Inaudibly – A Ghazal

So as I was sitting here thinking about what to submit today, I glanced at my shelf and saw a chapbook of poetry I put together for a class a couple years ago. It was a hoot to revisit these rambling sophomoric efforts at saying the unsayable. The chapbook is titled Allowed in the Din and scrawled in the margins are many poignant and prodding comments by my instructor – poet, professor and friend George Kalamaras. This poem . . . he liked. It’s a ghazal – not an easy form to fill with meaningful content when writing poetry. I must have done something right, so I give it to you here. Enjoy.


I cross a line when I critique inaudibly.
Instead, I ought to help the weak inaudibly.

Reflected sat the mistress, frantic – “What to wear?!”
Grace slipped in shining – “Oh! So chic!” – inaudibly.

Sin wraps a pink scarf tight around her milky scalp.
But wicked words won’t hide there – “Freak!” – inaudibly.

The petals spread and smile a smile that saddens me.
I know it will bloom lonely, bleak, inaudibly.

Some smack and push and shove and leave a writhing mark.
Pain burrows deep – I’m not a geek! – inaudibly.

BJ they call me in the South where things are big.
I’m not. I brave a new technique inaudibly.


7 thoughts on “Inaudibly – A Ghazal

  1. That’s a pretty tough form to use. Your sophomoric take makes my collegiate poetry appear … well, no worse than it ever was, actually, since multiplying zero by any number results in, yeah, really really bad poetry.

  2. Thanks both of you for your comments. I took the class on a whim without the prerequisites because the prof happened to be married to my other writing professor. She greased the wheels a bit and he let me in. It was my first serious attempt at poetry in, like, forever, so I was very apprehensive. I think I did well . . .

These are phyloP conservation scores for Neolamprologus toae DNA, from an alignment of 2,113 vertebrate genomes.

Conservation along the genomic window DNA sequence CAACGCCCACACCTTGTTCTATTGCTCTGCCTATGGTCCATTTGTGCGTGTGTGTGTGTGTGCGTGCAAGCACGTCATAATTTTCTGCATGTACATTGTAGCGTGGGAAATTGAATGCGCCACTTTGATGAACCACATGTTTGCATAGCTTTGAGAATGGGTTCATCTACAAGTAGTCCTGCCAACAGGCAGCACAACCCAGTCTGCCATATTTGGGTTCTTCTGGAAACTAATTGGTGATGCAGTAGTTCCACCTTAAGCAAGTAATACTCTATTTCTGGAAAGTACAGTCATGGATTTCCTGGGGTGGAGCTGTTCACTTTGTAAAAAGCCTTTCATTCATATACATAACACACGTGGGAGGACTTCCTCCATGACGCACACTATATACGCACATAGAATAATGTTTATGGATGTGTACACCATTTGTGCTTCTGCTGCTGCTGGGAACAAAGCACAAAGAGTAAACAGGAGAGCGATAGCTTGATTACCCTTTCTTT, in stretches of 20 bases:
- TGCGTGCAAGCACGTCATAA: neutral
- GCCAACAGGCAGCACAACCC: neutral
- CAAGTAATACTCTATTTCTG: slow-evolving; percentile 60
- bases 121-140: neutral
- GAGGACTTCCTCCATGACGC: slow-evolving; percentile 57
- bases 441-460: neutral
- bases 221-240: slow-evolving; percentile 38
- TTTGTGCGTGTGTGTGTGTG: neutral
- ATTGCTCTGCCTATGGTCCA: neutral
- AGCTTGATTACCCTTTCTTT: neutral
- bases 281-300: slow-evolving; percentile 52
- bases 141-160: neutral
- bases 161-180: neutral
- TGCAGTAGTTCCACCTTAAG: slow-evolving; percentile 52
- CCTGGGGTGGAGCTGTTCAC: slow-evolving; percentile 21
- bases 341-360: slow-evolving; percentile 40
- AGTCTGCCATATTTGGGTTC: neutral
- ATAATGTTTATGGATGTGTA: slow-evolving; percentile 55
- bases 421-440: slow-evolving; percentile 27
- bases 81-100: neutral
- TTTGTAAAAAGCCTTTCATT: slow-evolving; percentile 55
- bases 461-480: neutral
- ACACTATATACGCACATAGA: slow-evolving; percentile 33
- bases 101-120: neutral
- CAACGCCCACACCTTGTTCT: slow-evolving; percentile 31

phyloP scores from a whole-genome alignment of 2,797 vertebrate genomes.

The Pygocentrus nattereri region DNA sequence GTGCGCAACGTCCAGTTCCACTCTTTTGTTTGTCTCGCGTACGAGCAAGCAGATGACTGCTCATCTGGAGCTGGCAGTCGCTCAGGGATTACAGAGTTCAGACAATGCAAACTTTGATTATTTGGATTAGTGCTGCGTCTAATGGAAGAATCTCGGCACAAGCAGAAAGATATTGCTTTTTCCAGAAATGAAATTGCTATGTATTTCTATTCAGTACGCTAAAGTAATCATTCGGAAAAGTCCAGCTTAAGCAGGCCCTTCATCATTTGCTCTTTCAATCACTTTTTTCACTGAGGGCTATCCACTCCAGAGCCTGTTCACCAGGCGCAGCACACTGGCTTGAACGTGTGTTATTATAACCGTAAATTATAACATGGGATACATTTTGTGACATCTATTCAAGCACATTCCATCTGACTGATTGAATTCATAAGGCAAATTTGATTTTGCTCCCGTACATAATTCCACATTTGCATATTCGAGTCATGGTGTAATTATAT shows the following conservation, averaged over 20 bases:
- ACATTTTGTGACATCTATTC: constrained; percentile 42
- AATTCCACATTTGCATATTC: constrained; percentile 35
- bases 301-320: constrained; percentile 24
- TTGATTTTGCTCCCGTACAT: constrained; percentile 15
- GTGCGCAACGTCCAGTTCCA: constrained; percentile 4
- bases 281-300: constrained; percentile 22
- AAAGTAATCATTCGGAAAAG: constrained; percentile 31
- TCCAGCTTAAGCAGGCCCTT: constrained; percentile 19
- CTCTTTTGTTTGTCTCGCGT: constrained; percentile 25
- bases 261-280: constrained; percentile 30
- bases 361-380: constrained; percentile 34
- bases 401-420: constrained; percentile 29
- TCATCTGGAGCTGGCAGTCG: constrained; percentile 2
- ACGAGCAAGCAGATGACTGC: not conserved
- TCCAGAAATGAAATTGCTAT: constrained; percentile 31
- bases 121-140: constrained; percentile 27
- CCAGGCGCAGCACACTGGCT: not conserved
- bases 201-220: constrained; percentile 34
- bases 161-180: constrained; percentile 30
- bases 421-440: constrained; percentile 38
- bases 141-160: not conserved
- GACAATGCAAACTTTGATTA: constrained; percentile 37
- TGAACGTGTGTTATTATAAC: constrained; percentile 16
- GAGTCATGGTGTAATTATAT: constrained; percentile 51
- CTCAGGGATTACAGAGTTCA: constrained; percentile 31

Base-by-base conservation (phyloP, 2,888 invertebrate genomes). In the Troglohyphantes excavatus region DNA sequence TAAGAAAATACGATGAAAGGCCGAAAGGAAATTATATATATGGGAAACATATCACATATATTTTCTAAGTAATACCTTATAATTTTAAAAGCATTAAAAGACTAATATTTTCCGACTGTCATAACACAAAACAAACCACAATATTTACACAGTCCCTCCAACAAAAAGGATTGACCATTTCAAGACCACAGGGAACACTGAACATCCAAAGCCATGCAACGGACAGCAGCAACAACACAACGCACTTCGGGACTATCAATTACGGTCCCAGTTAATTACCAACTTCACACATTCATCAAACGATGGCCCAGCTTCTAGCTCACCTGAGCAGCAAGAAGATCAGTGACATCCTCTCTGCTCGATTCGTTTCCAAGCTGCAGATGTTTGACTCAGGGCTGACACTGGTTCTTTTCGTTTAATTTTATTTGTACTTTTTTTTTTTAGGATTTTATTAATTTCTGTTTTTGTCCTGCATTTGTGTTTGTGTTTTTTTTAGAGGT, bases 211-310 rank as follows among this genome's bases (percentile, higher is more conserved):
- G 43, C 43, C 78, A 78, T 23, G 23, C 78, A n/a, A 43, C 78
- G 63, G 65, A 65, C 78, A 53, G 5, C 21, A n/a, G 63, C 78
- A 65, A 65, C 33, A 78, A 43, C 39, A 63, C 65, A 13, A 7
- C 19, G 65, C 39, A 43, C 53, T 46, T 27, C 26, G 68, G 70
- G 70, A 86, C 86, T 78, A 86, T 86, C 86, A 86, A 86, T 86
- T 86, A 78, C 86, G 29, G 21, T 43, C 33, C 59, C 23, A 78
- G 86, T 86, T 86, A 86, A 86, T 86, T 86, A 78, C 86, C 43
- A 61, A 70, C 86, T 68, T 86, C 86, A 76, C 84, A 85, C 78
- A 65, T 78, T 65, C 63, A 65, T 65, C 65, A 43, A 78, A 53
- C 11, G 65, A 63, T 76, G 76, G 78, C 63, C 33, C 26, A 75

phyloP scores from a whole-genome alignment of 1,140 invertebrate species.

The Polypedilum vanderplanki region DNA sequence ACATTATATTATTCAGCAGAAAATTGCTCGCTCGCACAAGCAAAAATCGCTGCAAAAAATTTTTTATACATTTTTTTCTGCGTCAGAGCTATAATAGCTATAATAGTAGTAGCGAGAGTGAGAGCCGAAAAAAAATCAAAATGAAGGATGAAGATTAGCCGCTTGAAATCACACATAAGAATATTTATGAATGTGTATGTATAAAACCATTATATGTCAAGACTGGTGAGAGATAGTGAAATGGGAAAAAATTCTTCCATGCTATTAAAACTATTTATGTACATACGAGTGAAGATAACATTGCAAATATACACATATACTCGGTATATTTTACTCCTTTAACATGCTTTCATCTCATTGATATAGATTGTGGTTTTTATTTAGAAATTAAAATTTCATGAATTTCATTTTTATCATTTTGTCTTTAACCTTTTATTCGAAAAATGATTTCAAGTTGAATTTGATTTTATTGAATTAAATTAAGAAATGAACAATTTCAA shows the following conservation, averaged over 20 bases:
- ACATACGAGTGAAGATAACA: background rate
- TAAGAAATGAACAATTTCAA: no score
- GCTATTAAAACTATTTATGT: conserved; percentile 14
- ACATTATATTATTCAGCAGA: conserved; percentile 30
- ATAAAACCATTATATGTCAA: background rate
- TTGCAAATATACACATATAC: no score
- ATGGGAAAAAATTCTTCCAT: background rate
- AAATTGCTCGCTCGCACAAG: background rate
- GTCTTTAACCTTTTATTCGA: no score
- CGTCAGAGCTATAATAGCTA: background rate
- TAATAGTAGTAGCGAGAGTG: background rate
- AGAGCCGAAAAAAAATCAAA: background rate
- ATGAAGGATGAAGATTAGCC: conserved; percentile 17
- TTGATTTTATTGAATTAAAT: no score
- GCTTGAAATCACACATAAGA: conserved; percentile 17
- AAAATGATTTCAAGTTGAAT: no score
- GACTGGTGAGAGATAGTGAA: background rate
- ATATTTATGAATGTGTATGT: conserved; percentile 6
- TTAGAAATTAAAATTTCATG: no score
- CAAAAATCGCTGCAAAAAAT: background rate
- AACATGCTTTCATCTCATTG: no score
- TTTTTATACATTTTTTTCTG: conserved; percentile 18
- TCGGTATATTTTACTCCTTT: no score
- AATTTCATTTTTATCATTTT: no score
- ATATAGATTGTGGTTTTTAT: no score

3. Okay I admit I had to look up what a Ghazal is in order to get a better feel for the form prose you wrote. One interesting note I found was this quote from Wikipedia of all places “Because of the complexity of the words, only the upper class could truly understand the sweetness of the ghazal.” After reading that I understood why I was feeling a little plebeian! A quick read up on the complexity of the Ghazal and it’s history and I appreciate yours that much more. Thank you.

  4. Slawnski,

    While we used the ghazal form, none of us really captured what lies at the heart of this classic style of poetic expression. I got the elements right, but I’m sure it doesn’t come close to those of the masters.

    And I’m sure you’re no pleb. Far from it would be my guess . . .

  5. Thank you for that. I’m Looking forward to Sunday. It will be a pleasure to see you again.

  6. Fantastic!

    Thanks, Maggie. – B

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